The summer weather so far has been cooler than in recently years, moist, rainy, and humid. The section of hillside below LeBaum Street where we worked is one of the worse, trash buried on top of trash.

Wednesday, July 10, the park will get TLC from a group of 50 from Washington Parks and People. The very next day, another Lutheran youth group will descend , 15 strong.

If you are interested in joining on either of these days, email Nathan at

Check back soon for fall and winter community clean-up dates.

Monday, June 10, 2013

Bloggin' About It

In 2011, when we began working intensively to restore Shepherd Parkway, the park was invisible on online. A web search for Shepherd Parkway turned up almost nothing.

In celebration of our growing web presence, we thought we’d share a few of the website and blogs that are helping spread the word.

Julie Kutruff, the dedicated and dynamic site supervisor for national parks in Wards 7 and 8, spearheaded the creation of an official NPS website for Shepherd Parkway, complete with a wildlife guide and historical photographs.

The Restore Shepherd Parkway Facebook Group has been replaced by a much more user-friendly “Like Page.” Click here to Like it now!

In the last two years, hundreds of volunteers have worked in the park, and many of them have shared their experience on the net. Here are three of my favorites:

Perhaps most enlightening of all is the Shepherd Parkway Study Area Landscape Assessment Plan commissioned by the General Service Administration as part of the project to turn the West Campus of the old St. Elizabeths Hospital into the headquarters of the U.S. Department of Homeland Security.

Wednesday, April 24, 2013

June is shaping up to be the best month Shepherd Parkway has seen in decades.

On Wednesday, June 19, 25 students from Crosslake Lutheran Church in Crosslake, Minnesota will be coming to us through the Steinbrook Center for Urban Studies. Anyone who is interested in joining should email Nathan at

Saturday, June 22, will be our final Community Clean-Up of the spring season. As always, we will be meeting at 4th and Newcomb Street SE at 10 AM.

The United Planning Organization, whose Petey Greene Center is two blocks from Shepherd Parkway and hosts monthly meetings of the Congress Heights Community Association, has signed on a partner in our campaign. They'll be helping with direct outreach to Ward 8 residents to expand our base of support and awareness of Shepherd Parkway as a community asset.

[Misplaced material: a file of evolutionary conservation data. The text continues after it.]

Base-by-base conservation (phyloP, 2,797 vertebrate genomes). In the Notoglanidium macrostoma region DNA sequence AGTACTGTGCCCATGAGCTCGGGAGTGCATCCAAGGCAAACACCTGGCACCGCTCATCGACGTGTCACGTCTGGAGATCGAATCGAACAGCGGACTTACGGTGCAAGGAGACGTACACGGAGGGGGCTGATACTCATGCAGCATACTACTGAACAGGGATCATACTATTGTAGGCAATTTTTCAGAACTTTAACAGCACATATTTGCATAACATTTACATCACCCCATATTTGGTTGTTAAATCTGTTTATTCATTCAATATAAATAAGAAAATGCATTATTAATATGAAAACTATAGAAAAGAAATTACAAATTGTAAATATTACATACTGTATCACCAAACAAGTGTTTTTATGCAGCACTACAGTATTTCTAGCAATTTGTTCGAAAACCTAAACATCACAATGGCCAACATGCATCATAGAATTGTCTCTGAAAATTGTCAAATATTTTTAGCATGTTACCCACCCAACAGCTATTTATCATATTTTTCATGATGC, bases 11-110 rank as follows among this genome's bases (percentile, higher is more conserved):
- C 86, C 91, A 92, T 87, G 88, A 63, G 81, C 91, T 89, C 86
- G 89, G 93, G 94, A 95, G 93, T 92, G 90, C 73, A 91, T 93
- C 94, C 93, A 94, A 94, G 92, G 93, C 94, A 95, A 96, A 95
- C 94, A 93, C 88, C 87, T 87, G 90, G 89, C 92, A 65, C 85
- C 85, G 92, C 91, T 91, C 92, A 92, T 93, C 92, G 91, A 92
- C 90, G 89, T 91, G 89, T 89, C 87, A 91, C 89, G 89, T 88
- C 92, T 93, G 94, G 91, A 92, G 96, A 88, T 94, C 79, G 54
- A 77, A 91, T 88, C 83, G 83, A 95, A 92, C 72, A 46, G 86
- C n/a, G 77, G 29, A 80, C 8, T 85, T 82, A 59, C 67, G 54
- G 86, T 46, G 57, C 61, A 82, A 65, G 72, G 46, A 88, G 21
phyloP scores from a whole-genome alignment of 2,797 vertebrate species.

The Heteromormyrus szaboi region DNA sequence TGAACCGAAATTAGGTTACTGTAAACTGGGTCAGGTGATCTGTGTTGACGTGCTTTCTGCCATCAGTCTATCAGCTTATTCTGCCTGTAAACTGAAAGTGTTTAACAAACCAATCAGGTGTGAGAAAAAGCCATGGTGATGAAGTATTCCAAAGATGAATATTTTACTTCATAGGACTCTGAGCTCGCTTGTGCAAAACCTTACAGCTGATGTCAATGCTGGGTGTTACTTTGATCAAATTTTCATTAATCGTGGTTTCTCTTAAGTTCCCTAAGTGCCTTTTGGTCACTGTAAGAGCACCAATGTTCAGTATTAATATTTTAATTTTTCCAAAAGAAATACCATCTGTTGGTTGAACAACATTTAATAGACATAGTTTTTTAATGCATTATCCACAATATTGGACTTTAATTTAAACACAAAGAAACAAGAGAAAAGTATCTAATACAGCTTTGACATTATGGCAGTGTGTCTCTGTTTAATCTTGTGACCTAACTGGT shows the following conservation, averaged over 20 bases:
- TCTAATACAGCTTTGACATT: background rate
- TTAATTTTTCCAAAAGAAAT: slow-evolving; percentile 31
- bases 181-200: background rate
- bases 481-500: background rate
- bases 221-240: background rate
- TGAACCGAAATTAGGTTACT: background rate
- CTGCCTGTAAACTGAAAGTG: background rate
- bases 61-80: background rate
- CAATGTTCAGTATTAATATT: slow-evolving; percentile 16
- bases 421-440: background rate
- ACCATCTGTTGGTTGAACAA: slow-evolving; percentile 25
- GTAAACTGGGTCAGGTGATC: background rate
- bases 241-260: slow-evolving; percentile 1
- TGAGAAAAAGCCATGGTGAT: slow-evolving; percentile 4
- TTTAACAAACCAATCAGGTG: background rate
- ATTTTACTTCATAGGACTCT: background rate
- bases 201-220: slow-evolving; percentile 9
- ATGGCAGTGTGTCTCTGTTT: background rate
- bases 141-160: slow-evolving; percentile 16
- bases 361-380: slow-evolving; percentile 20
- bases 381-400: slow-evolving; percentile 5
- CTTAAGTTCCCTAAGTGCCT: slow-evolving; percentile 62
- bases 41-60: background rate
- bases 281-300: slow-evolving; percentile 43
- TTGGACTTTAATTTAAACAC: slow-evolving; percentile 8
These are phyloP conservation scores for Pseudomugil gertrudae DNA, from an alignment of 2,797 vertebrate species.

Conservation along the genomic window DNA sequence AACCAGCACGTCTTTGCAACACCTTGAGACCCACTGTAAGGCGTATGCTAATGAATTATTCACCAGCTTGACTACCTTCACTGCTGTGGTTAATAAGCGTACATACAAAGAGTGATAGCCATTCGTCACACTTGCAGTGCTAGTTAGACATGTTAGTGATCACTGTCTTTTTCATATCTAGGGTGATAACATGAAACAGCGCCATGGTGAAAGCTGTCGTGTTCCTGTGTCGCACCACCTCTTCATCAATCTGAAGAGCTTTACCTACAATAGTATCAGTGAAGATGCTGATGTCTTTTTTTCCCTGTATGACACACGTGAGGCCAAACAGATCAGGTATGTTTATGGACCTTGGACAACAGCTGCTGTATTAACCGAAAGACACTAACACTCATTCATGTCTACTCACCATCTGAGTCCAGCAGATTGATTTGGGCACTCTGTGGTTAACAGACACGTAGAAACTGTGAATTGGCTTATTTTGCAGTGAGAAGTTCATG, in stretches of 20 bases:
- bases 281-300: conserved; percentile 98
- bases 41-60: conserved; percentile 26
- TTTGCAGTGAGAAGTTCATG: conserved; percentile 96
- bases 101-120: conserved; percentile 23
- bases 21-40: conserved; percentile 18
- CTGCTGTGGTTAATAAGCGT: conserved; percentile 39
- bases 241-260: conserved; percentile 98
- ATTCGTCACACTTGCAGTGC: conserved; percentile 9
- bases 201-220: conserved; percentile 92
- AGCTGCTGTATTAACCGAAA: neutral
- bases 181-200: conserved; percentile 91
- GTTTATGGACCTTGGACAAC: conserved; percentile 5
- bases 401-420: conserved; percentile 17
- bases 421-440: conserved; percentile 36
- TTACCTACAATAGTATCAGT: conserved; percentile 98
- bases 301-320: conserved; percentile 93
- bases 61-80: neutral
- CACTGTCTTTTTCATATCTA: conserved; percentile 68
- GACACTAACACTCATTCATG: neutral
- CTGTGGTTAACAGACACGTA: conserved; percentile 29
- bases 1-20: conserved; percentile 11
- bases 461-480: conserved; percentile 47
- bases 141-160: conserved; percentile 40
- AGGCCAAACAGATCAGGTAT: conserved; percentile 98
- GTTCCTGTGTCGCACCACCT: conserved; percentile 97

Finally, throughout the week of June 24-28 church youth groups from Texas will be hauling from the woods what trash and invasive are still left.

We'll be taking off July and August off before roaring back into action with monthly clean-ups from in September through December 2013.

All told, it is not unrealistic to imagine that the 40 acre area north of Malcolm X Avenue could be virtually free of trash by the end of 2013.  What began as the most polluted wooded area in DC is about to be pristine again.

Saturday, April 13, 2013

One Tire at a Time

Saturday, March 23 marked the third Shepherd Parkway community clean-up in as many months.

Participants included a boisterous group from the Wild Bunch Sports Bike Club of Maryland,  and American University's Zeta Psi fraternity.

During the February clean-up, a huge pile of tires and trash bags was left at the bottom of the escarpment below LeBaum Street because it was too slippery to haul up. Fifteen volunteers formed a chain to move it all up to the street, while others pulled dozens of bags full of trash off the slope just to the north.  In total, we removed an estimated 200 tires and 300 bags of trash from the forest.

A small but enthusiastic group from University of Maryland rescued trees south of Malcolm X Avenue from invasive English Ivy. 

Spring has sprung, and Shepherd Parkway is growing healthier and more beautiful with every clean-up event. 

Mark your calendars now for our next best chance on Saturday, April 20 from 10 am to 1 pm. 

The job is immense but every little bit counts. We need you, and your friends.

Sunday, February 3, 2013

Who Says DC Can’t Handle Snow?

We knew we were taking a risk when we decided to have community clean-ups in January and February, but the week leading up to January 26 was remarkable, with the longest run of freezing temperatures in DC in five years. The afternoon before the event saw the winter's first snow fall. The half an inch that accumulated was enough to closed area schools two hours early, but the ten volunteers who appeared at our new meeting location at the corner of 4th and Newcomb Streets SE were undeterred. Temperatures rose to near 40, the began to melt, and the forest smiled on us.

An intrepid group from University of Maryland saved more than thirty trees along the south side of Malcolm X Avenue from an infestation of English ivy, while three strapping young men hauled 30 tires up the hill.

On Saturday, February 23, we hope for even better weather and an even better turn out from our amazing volunteers.